“History, federal case law, federal statutory law, and recent Wyoming legislation demonstrate corner crossing in the manner done by Defendants in this case is just such a restriction on Plaintiff’s property rights,” he wrote. “[D]efendants, ‘in common with other persons [have] the right to the benefit of the public domain,’ which necessarily requires some limitation on the adjoining private landowner’s right of exclusion within the checkerboard pattern of land ownership.”

Zach Smith holds the ladder used to surmount fence posts to reach public land adjacent to Elk Mountain Ranch in this exhibit filed in the trespassing lawsuit. (Exhibit/U.S. District Court)

The judge summarized and analyzed relevant court precedent to conclude that “corner crossing on foot in the checkerboard pattern of land ownership, without physically, contacting private land and, without causing damage to private property does not constitute an unlawful trespass.”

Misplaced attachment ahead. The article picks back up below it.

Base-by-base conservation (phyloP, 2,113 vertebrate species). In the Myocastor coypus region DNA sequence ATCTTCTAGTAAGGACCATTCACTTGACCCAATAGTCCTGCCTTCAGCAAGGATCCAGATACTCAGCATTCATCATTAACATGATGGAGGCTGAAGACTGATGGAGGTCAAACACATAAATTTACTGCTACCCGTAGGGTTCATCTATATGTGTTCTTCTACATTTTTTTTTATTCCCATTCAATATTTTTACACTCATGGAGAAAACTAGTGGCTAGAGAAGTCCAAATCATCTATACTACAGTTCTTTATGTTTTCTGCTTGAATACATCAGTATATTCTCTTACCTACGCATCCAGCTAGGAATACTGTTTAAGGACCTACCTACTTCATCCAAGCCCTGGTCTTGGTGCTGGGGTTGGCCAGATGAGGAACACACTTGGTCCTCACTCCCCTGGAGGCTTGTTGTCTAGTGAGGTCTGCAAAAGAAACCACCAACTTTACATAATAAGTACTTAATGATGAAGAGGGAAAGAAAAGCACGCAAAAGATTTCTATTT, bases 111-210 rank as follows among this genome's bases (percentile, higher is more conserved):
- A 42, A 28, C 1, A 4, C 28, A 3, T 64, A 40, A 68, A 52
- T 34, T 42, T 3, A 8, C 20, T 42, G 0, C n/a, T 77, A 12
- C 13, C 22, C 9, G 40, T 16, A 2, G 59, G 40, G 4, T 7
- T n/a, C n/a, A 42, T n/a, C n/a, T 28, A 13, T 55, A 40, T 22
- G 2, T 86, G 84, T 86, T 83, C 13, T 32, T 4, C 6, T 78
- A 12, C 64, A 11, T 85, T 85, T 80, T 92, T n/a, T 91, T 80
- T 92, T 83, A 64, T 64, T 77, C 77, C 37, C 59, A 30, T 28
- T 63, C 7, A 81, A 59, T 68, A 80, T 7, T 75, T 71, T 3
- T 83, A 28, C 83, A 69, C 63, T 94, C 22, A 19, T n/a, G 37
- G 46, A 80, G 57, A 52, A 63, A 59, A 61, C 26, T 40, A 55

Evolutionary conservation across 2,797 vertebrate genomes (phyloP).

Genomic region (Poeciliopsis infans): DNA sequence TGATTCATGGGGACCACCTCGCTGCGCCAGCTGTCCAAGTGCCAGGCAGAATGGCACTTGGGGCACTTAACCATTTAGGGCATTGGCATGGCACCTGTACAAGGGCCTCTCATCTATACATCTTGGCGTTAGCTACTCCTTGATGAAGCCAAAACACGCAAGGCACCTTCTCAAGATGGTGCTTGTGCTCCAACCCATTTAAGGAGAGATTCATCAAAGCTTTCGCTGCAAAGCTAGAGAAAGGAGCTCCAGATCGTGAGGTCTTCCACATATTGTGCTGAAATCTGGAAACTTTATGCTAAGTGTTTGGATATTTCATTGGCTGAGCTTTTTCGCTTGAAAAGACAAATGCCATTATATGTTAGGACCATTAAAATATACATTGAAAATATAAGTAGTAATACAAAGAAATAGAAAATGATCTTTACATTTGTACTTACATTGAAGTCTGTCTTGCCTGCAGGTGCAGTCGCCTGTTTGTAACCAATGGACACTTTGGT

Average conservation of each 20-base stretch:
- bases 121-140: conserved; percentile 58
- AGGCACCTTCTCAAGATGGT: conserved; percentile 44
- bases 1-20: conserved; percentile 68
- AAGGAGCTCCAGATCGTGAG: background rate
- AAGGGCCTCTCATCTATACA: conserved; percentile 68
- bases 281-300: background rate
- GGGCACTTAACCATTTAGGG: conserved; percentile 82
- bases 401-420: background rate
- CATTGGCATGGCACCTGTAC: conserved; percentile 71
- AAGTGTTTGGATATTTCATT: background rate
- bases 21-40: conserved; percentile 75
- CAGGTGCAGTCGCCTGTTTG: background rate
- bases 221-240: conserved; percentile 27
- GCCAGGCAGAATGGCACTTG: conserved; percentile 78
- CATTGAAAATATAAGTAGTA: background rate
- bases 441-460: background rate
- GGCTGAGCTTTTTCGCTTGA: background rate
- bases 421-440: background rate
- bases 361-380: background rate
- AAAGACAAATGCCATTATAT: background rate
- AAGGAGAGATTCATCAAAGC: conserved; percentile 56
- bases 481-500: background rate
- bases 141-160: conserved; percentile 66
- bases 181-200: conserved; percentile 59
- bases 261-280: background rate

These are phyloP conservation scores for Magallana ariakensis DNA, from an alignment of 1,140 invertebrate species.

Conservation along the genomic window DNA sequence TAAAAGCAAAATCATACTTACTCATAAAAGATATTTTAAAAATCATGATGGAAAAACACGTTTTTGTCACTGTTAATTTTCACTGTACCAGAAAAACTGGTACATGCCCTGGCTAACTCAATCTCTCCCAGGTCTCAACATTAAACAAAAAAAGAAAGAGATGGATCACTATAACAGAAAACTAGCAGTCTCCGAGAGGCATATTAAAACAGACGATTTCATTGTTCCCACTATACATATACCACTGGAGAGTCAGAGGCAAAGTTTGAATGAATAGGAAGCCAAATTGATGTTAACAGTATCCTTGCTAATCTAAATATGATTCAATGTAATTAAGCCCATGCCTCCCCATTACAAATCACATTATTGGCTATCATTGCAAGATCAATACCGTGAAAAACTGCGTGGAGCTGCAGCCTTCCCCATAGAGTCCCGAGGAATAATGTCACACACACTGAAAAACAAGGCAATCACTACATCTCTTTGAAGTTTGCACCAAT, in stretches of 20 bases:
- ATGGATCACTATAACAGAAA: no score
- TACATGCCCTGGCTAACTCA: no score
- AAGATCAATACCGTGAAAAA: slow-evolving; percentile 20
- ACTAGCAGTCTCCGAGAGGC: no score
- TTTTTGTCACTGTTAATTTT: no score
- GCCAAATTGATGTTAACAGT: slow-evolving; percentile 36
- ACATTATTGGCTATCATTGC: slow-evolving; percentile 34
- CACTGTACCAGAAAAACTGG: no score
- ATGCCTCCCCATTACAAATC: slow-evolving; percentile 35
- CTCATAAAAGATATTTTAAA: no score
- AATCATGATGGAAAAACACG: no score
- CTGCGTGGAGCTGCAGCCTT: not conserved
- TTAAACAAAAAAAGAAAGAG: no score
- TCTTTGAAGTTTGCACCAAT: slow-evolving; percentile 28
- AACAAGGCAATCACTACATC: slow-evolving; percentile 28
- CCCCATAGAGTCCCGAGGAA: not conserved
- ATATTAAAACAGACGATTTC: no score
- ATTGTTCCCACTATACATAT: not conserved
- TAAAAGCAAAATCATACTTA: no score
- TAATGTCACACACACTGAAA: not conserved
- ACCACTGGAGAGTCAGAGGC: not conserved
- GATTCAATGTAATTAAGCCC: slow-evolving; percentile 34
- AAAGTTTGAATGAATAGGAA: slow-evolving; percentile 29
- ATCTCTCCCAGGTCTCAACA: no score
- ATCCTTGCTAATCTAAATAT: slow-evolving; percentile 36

Even when the hunters grabbed two Elk Mountain Ranch fence posts, chained together as an obstacle at the first corner they encountered, and swung around them to step from public land to public land, they were protected by the UIA, which prevents landowners from blocking access to public land, the judge said.

WyoFile could not reach Eshelman’s attorneys Friday afternoon.

Angus M. Thuermer Jr. is the natural resources reporter for WyoFile. He is a veteran Wyoming reporter and editor with more than 35 years experience in Wyoming. Contact him at angus@wyofile.com or (307)...

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  1. Other countries, such as New Zealand, require public access easements through private land to the cut off public land

  2. The issue of public lands locked in private property is a serious issue. Landowners have been charging guid services on public land that is locked for decades. That must end..gaining access to public land should be a right.
    If we can’t use it then they should not be able to as well.